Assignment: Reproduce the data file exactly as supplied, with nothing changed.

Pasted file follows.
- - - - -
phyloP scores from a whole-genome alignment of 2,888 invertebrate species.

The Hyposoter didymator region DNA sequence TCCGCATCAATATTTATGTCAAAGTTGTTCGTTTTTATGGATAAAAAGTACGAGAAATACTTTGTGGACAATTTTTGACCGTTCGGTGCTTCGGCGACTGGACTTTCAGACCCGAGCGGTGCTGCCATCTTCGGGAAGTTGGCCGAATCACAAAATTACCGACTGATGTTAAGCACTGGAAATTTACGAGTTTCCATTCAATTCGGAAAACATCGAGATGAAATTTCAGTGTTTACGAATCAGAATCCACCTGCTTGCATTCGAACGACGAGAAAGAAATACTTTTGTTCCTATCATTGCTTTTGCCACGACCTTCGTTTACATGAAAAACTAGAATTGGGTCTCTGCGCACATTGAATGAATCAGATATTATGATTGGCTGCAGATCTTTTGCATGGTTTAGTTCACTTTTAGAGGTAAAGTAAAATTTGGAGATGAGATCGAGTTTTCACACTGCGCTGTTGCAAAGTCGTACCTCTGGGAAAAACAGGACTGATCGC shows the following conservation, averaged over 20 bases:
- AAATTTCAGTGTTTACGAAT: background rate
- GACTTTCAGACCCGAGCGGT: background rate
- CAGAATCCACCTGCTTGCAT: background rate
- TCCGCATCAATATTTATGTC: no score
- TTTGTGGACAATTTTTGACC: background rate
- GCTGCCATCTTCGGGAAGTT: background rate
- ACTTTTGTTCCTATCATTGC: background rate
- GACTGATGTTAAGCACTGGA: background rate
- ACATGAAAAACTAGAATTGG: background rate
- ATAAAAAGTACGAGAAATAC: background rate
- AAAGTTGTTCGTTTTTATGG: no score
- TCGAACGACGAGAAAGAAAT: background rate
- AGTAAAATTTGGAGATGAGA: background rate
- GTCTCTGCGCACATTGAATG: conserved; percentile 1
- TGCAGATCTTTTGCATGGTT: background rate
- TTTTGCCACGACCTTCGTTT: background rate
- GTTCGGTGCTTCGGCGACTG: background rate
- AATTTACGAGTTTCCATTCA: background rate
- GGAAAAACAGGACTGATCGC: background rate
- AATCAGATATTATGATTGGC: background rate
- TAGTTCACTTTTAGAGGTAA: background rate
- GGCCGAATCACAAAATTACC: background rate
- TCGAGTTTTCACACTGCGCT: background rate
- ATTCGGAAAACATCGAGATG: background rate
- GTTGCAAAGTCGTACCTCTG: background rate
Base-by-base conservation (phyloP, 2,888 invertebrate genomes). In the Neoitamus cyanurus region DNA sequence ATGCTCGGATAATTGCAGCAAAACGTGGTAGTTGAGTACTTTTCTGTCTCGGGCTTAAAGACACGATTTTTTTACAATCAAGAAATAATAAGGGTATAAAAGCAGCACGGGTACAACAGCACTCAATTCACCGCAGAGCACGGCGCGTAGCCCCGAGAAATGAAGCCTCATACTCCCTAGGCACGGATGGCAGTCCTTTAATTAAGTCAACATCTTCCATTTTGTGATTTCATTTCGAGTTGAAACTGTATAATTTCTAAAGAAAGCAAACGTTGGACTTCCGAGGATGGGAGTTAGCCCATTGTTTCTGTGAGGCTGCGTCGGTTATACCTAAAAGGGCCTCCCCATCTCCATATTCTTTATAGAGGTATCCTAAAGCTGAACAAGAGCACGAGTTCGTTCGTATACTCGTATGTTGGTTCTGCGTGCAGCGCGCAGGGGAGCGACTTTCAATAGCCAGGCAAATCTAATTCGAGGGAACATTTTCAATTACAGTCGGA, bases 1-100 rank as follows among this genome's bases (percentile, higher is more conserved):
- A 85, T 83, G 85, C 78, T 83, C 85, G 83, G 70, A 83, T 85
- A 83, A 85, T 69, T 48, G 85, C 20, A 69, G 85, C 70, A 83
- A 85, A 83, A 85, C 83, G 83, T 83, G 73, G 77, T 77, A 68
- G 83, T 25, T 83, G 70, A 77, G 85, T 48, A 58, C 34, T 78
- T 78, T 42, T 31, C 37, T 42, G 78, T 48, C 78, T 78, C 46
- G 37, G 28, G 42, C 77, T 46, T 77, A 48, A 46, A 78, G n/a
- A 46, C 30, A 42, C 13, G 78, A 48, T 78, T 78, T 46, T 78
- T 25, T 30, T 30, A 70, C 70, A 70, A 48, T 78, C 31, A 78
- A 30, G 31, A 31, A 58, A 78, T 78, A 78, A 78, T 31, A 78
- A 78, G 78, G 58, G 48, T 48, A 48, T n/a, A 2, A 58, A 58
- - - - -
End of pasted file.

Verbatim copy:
phyloP scores from a whole-genome alignment of 2,888 invertebrate species.

The Hyposoter didymator region DNA sequence TCCGCATCAATATTTATGTCAAAGTTGTTCGTTTTTATGGATAAAAAGTACGAGAAATACTTTGTGGACAATTTTTGACCGTTCGGTGCTTCGGCGACTGGACTTTCAGACCCGAGCGGTGCTGCCATCTTCGGGAAGTTGGCCGAATCACAAAATTACCGACTGATGTTAAGCACTGGAAATTTACGAGTTTCCATTCAATTCGGAAAACATCGAGATGAAATTTCAGTGTTTACGAATCAGAATCCACCTGCTTGCATTCGAACGACGAGAAAGAAATACTTTTGTTCCTATCATTGCTTTTGCCACGACCTTCGTTTACATGAAAAACTAGAATTGGGTCTCTGCGCACATTGAATGAATCAGATATTATGATTGGCTGCAGATCTTTTGCATGGTTTAGTTCACTTTTAGAGGTAAAGTAAAATTTGGAGATGAGATCGAGTTTTCACACTGCGCTGTTGCAAAGTCGTACCTCTGGGAAAAACAGGACTGATCGC shows the following conservation, averaged over 20 bases:
- AAATTTCAGTGTTTACGAAT: background rate
- GACTTTCAGACCCGAGCGGT: background rate
- CAGAATCCACCTGCTTGCAT: background rate
- TCCGCATCAATATTTATGTC: no score
- TTTGTGGACAATTTTTGACC: background rate
- GCTGCCATCTTCGGGAAGTT: background rate
- ACTTTTGTTCCTATCATTGC: background rate
- GACTGATGTTAAGCACTGGA: background rate
- ACATGAAAAACTAGAATTGG: background rate
- ATAAAAAGTACGAGAAATAC: background rate
- AAAGTTGTTCGTTTTTATGG: no score
- TCGAACGACGAGAAAGAAAT: background rate
- AGTAAAATTTGGAGATGAGA: background rate
- GTCTCTGCGCACATTGAATG: conserved; percentile 1
- TGCAGATCTTTTGCATGGTT: background rate
- TTTTGCCACGACCTTCGTTT: background rate
- GTTCGGTGCTTCGGCGACTG: background rate
- AATTTACGAGTTTCCATTCA: background rate
- GGAAAAACAGGACTGATCGC: background rate
- AATCAGATATTATGATTGGC: background rate
- TAGTTCACTTTTAGAGGTAA: background rate
- GGCCGAATCACAAAATTACC: background rate
- TCGAGTTTTCACACTGCGCT: background rate
- ATTCGGAAAACATCGAGATG: background rate
- GTTGCAAAGTCGTACCTCTG: background rate
Base-by-base conservation (phyloP, 2,888 invertebrate genomes). In the Neoitamus cyanurus region DNA sequence ATGCTCGGATAATTGCAGCAAAACGTGGTAGTTGAGTACTTTTCTGTCTCGGGCTTAAAGACACGATTTTTTTACAATCAAGAAATAATAAGGGTATAAAAGCAGCACGGGTACAACAGCACTCAATTCACCGCAGAGCACGGCGCGTAGCCCCGAGAAATGAAGCCTCATACTCCCTAGGCACGGATGGCAGTCCTTTAATTAAGTCAACATCTTCCATTTTGTGATTTCATTTCGAGTTGAAACTGTATAATTTCTAAAGAAAGCAAACGTTGGACTTCCGAGGATGGGAGTTAGCCCATTGTTTCTGTGAGGCTGCGTCGGTTATACCTAAAAGGGCCTCCCCATCTCCATATTCTTTATAGAGGTATCCTAAAGCTGAACAAGAGCACGAGTTCGTTCGTATACTCGTATGTTGGTTCTGCGTGCAGCGCGCAGGGGAGCGACTTTCAATAGCCAGGCAAATCTAATTCGAGGGAACATTTTCAATTACAGTCGGA, bases 1-100 rank as follows among this genome's bases (percentile, higher is more conserved):
- A 85, T 83, G 85, C 78, T 83, C 85, G 83, G 70, A 83, T 85
- A 83, A 85, T 69, T 48, G 85, C 20, A 69, G 85, C 70, A 83
- A 85, A 83, A 85, C 83, G 83, T 83, G 73, G 77, T 77, A 68
- G 83, T 25, T 83, G 70, A 77, G 85, T 48, A 58, C 34, T 78
- T 78, T 42, T 31, C 37, T 42, G 78, T 48, C 78, T 78, C 46
- G 37, G 28, G 42, C 77, T 46, T 77, A 48, A 46, A 78, G n/a
- A 46, C 30, A 42, C 13, G 78, A 48, T 78, T 78, T 46, T 78
- T 25, T 30, T 30, A 70, C 70, A 70, A 48, T 78, C 31, A 78
- A 30, G 31, A 31, A 58, A 78, T 78, A 78, A 78, T 31, A 78
- A 78, G 78, G 58, G 48, T 48, A 48, T n/a, A 2, A 58, A 58